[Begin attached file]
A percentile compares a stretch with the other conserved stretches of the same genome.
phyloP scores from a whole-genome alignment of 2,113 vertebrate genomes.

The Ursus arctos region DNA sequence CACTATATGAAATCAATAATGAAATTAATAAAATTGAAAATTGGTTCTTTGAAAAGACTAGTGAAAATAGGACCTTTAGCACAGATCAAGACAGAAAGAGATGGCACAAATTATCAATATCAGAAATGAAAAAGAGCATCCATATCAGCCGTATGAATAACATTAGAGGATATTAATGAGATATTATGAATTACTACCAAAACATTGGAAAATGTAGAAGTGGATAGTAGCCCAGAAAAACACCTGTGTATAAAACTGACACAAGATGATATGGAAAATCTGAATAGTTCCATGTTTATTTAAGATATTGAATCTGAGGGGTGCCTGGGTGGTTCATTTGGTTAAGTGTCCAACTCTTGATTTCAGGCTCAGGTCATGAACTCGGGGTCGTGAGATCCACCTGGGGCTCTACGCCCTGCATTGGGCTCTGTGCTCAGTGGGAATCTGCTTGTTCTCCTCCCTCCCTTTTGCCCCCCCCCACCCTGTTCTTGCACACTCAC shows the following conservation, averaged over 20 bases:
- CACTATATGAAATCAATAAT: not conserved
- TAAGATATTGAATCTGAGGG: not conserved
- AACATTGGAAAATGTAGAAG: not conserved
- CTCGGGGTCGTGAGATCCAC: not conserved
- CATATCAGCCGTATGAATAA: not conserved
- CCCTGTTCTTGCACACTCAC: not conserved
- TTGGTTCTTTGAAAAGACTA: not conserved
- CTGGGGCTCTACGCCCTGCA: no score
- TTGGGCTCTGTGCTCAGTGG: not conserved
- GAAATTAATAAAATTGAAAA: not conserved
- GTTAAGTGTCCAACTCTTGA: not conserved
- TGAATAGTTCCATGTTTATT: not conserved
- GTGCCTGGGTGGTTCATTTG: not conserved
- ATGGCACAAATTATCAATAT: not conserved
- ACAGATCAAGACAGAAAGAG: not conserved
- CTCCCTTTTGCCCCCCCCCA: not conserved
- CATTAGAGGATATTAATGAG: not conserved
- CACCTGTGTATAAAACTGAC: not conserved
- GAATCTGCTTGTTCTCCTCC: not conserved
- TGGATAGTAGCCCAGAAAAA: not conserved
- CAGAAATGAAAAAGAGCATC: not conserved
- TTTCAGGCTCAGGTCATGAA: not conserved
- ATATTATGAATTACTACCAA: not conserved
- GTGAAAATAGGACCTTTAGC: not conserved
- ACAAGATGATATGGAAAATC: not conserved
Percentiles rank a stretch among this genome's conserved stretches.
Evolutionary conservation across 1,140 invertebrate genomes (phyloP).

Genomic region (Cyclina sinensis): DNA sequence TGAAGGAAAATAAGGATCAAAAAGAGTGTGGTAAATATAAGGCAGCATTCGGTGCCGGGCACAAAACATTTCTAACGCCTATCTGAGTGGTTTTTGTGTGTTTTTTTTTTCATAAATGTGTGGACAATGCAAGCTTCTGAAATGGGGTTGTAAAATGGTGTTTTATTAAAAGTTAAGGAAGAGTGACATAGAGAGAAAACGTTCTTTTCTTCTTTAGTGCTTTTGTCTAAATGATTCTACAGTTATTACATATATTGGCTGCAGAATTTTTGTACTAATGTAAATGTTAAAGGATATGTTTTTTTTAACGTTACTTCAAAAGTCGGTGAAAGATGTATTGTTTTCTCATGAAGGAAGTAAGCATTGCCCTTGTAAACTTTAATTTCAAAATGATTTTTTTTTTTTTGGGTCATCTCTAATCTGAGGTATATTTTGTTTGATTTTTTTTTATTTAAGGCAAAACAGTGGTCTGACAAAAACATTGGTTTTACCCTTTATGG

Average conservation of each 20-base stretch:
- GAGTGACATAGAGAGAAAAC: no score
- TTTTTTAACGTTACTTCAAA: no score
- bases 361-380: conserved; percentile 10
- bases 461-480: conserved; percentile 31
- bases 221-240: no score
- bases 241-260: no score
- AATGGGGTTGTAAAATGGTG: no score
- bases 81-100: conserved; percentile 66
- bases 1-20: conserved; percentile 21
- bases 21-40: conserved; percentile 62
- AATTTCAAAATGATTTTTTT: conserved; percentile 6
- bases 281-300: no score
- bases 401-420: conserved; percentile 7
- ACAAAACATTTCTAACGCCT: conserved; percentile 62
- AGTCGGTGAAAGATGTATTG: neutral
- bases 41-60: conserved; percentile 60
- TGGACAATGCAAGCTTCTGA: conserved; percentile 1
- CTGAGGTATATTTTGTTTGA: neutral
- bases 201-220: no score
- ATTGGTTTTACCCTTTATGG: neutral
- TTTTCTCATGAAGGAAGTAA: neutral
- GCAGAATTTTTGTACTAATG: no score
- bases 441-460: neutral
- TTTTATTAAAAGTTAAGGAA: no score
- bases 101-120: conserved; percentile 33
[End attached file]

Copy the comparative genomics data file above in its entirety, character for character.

A percentile compares a stretch with the other conserved stretches of the same genome.
phyloP scores from a whole-genome alignment of 2,113 vertebrate genomes.

The Ursus arctos region DNA sequence CACTATATGAAATCAATAATGAAATTAATAAAATTGAAAATTGGTTCTTTGAAAAGACTAGTGAAAATAGGACCTTTAGCACAGATCAAGACAGAAAGAGATGGCACAAATTATCAATATCAGAAATGAAAAAGAGCATCCATATCAGCCGTATGAATAACATTAGAGGATATTAATGAGATATTATGAATTACTACCAAAACATTGGAAAATGTAGAAGTGGATAGTAGCCCAGAAAAACACCTGTGTATAAAACTGACACAAGATGATATGGAAAATCTGAATAGTTCCATGTTTATTTAAGATATTGAATCTGAGGGGTGCCTGGGTGGTTCATTTGGTTAAGTGTCCAACTCTTGATTTCAGGCTCAGGTCATGAACTCGGGGTCGTGAGATCCACCTGGGGCTCTACGCCCTGCATTGGGCTCTGTGCTCAGTGGGAATCTGCTTGTTCTCCTCCCTCCCTTTTGCCCCCCCCCACCCTGTTCTTGCACACTCAC shows the following conservation, averaged over 20 bases:
- CACTATATGAAATCAATAAT: not conserved
- TAAGATATTGAATCTGAGGG: not conserved
- AACATTGGAAAATGTAGAAG: not conserved
- CTCGGGGTCGTGAGATCCAC: not conserved
- CATATCAGCCGTATGAATAA: not conserved
- CCCTGTTCTTGCACACTCAC: not conserved
- TTGGTTCTTTGAAAAGACTA: not conserved
- CTGGGGCTCTACGCCCTGCA: no score
- TTGGGCTCTGTGCTCAGTGG: not conserved
- GAAATTAATAAAATTGAAAA: not conserved
- GTTAAGTGTCCAACTCTTGA: not conserved
- TGAATAGTTCCATGTTTATT: not conserved
- GTGCCTGGGTGGTTCATTTG: not conserved
- ATGGCACAAATTATCAATAT: not conserved
- ACAGATCAAGACAGAAAGAG: not conserved
- CTCCCTTTTGCCCCCCCCCA: not conserved
- CATTAGAGGATATTAATGAG: not conserved
- CACCTGTGTATAAAACTGAC: not conserved
- GAATCTGCTTGTTCTCCTCC: not conserved
- TGGATAGTAGCCCAGAAAAA: not conserved
- CAGAAATGAAAAAGAGCATC: not conserved
- TTTCAGGCTCAGGTCATGAA: not conserved
- ATATTATGAATTACTACCAA: not conserved
- GTGAAAATAGGACCTTTAGC: not conserved
- ACAAGATGATATGGAAAATC: not conserved
Percentiles rank a stretch among this genome's conserved stretches.
Evolutionary conservation across 1,140 invertebrate genomes (phyloP).

Genomic region (Cyclina sinensis): DNA sequence TGAAGGAAAATAAGGATCAAAAAGAGTGTGGTAAATATAAGGCAGCATTCGGTGCCGGGCACAAAACATTTCTAACGCCTATCTGAGTGGTTTTTGTGTGTTTTTTTTTTCATAAATGTGTGGACAATGCAAGCTTCTGAAATGGGGTTGTAAAATGGTGTTTTATTAAAAGTTAAGGAAGAGTGACATAGAGAGAAAACGTTCTTTTCTTCTTTAGTGCTTTTGTCTAAATGATTCTACAGTTATTACATATATTGGCTGCAGAATTTTTGTACTAATGTAAATGTTAAAGGATATGTTTTTTTTAACGTTACTTCAAAAGTCGGTGAAAGATGTATTGTTTTCTCATGAAGGAAGTAAGCATTGCCCTTGTAAACTTTAATTTCAAAATGATTTTTTTTTTTTTGGGTCATCTCTAATCTGAGGTATATTTTGTTTGATTTTTTTTTATTTAAGGCAAAACAGTGGTCTGACAAAAACATTGGTTTTACCCTTTATGG

Average conservation of each 20-base stretch:
- GAGTGACATAGAGAGAAAAC: no score
- TTTTTTAACGTTACTTCAAA: no score
- bases 361-380: conserved; percentile 10
- bases 461-480: conserved; percentile 31
- bases 221-240: no score
- bases 241-260: no score
- AATGGGGTTGTAAAATGGTG: no score
- bases 81-100: conserved; percentile 66
- bases 1-20: conserved; percentile 21
- bases 21-40: conserved; percentile 62
- AATTTCAAAATGATTTTTTT: conserved; percentile 6
- bases 281-300: no score
- bases 401-420: conserved; percentile 7
- ACAAAACATTTCTAACGCCT: conserved; percentile 62
- AGTCGGTGAAAGATGTATTG: neutral
- bases 41-60: conserved; percentile 60
- TGGACAATGCAAGCTTCTGA: conserved; percentile 1
- CTGAGGTATATTTTGTTTGA: neutral
- bases 201-220: no score
- ATTGGTTTTACCCTTTATGG: neutral
- TTTTCTCATGAAGGAAGTAA: neutral
- GCAGAATTTTTGTACTAATG: no score
- bases 441-460: neutral
- TTTTATTAAAAGTTAAGGAA: no score
- bases 101-120: conserved; percentile 33